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I have been looking at corresponding squares recently.

It can be pretty hard to visually calculate and imagine them in your mind.

What I was wondering, would you ever be allowed to draw your plans on paper? I know in tournaments you are allowed pen & paper for your moves, could you scribble on that or under what circumstances would this not be allowed? I would have assumed in world championships you would not be allowed to do this. Is my assumption correct and what about club level / school players etc?

Example of what I mean by calculation:
http://www.chess.com/forum/view/chess-mentor/tricky-chess-problem-elo1700---corresponding-squares?ncc=3

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    I don't think so. GM W.So recently forfeited in the US championship for doing that. – SmallChess Nov 4 '15 at 23:01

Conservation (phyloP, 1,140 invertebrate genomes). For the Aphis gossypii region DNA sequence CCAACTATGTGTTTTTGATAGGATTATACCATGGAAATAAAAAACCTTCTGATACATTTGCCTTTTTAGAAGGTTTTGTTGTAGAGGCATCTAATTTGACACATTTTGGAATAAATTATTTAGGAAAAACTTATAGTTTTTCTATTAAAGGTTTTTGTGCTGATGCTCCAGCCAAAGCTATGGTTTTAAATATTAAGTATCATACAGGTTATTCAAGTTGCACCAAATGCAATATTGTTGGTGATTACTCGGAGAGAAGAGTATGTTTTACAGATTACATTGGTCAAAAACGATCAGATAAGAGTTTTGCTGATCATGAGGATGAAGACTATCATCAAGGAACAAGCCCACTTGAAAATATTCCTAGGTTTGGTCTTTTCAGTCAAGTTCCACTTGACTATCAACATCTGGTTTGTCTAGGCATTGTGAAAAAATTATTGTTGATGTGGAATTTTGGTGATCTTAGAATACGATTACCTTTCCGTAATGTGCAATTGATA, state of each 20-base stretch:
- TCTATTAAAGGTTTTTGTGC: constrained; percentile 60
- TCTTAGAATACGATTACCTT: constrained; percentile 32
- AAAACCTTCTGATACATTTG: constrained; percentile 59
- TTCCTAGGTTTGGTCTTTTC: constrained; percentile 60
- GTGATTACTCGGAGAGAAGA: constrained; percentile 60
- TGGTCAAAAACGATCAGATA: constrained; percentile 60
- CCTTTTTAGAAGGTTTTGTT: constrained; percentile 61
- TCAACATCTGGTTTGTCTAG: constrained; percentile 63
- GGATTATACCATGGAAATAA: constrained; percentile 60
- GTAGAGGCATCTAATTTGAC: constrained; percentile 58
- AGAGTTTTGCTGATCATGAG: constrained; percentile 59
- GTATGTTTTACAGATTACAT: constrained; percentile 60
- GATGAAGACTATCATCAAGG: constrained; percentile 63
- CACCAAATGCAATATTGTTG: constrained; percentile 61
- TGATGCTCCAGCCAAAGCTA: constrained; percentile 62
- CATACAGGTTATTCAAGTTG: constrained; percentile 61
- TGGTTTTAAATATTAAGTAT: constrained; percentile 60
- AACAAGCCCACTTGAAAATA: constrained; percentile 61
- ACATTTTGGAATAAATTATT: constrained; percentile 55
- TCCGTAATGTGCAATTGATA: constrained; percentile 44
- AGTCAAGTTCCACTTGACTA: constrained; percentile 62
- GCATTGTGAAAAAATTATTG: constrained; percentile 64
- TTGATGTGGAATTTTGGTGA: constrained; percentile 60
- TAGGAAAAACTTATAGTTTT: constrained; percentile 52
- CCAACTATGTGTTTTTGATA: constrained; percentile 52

• Thanks. What about club level then ... I've never heard of rules at e.g. school level and I never played in a club – z0mbi3 Nov 4 '15 at 23:01
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    Someone else can give you a full answer but this not allowed in FIDE rules. Local competition might follow other rules. This is generally considered as cheating because your opponent doesn't do that. Remember your opponent also need to visualise the position, so it's fair. – SmallChess Nov 4 '15 at 23:04
  • I agree about fair and no cheating. Was just wondering if even both sides could be allowed to do so. Even if they perhaps agree on it? Or is it strictly not allowed (could anyone elaborate on which competitions etc would disallow this)? – z0mbi3 Nov 4 '15 at 23:39
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This is never allowed in an actual, over-the-board tournament.

National chess federations ban analysis notes, and local chess organization follow their national rules for rating.

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  • Sounds good to me - thanks. Will allow until tomorrow for any comments and then mark it as correct if there was no objections. – z0mbi3 Nov 5 '15 at 1:02

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